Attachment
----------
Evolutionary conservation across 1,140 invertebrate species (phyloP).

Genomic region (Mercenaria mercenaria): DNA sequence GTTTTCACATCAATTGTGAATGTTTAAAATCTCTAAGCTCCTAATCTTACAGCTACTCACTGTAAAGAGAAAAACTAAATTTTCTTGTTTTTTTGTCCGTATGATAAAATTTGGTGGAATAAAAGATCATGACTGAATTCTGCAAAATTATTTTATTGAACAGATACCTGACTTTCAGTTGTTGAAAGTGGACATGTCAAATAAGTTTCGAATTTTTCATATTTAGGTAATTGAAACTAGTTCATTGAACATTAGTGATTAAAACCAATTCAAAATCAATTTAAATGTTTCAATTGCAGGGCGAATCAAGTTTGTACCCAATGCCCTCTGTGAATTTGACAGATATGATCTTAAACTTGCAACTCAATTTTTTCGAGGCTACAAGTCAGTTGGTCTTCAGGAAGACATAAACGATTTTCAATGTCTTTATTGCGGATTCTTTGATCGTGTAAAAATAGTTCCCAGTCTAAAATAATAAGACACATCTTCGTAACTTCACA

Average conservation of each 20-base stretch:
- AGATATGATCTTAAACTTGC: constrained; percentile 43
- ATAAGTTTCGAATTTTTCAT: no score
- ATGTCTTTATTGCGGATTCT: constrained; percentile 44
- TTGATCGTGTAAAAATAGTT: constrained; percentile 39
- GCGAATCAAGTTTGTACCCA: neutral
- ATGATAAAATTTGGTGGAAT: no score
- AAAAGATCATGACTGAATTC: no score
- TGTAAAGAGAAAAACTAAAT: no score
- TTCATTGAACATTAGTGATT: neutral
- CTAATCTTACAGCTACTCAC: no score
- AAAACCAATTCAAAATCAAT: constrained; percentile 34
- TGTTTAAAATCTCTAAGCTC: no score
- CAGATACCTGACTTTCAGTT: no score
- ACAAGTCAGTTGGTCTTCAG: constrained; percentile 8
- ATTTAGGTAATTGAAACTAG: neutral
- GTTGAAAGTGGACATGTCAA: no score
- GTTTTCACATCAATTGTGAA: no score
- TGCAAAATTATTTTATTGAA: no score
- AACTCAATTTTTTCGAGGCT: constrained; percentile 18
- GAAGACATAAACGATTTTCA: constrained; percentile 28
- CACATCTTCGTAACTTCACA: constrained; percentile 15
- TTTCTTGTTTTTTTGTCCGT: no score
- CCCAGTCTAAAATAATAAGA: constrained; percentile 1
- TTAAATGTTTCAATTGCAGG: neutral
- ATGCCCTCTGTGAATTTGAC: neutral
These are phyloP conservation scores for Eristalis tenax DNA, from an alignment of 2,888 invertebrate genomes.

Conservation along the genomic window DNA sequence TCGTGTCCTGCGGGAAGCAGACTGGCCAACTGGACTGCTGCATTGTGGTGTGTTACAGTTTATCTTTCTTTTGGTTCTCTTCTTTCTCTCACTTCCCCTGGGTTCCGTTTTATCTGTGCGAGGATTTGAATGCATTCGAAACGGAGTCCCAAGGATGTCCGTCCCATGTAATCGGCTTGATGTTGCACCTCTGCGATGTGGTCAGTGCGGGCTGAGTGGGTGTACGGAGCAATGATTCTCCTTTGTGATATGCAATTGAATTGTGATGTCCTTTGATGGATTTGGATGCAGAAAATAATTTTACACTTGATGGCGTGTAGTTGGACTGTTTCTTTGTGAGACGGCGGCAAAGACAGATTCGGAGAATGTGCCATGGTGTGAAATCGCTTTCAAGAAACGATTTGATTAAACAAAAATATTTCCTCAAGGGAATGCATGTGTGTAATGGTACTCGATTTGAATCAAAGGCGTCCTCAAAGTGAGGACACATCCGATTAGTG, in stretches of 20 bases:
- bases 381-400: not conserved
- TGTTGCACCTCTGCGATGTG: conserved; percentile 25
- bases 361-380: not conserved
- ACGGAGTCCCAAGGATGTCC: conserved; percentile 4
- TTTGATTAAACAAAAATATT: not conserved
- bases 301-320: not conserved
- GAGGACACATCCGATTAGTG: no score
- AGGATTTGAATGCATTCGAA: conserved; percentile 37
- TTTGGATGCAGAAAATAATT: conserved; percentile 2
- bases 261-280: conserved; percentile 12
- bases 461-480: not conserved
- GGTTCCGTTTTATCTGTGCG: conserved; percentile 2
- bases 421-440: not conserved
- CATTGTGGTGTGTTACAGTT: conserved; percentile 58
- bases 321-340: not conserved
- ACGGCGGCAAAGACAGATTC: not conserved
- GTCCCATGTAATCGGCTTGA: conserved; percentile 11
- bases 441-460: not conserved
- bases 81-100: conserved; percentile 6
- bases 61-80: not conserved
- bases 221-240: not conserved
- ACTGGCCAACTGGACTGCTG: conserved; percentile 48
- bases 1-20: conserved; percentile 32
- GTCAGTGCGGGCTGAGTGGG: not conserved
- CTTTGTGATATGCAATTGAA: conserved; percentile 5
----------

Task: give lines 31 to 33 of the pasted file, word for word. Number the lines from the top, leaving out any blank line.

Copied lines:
- bases 381-400: not conserved
- TGTTGCACCTCTGCGATGTG: conserved; percentile 25
- bases 361-380: not conserved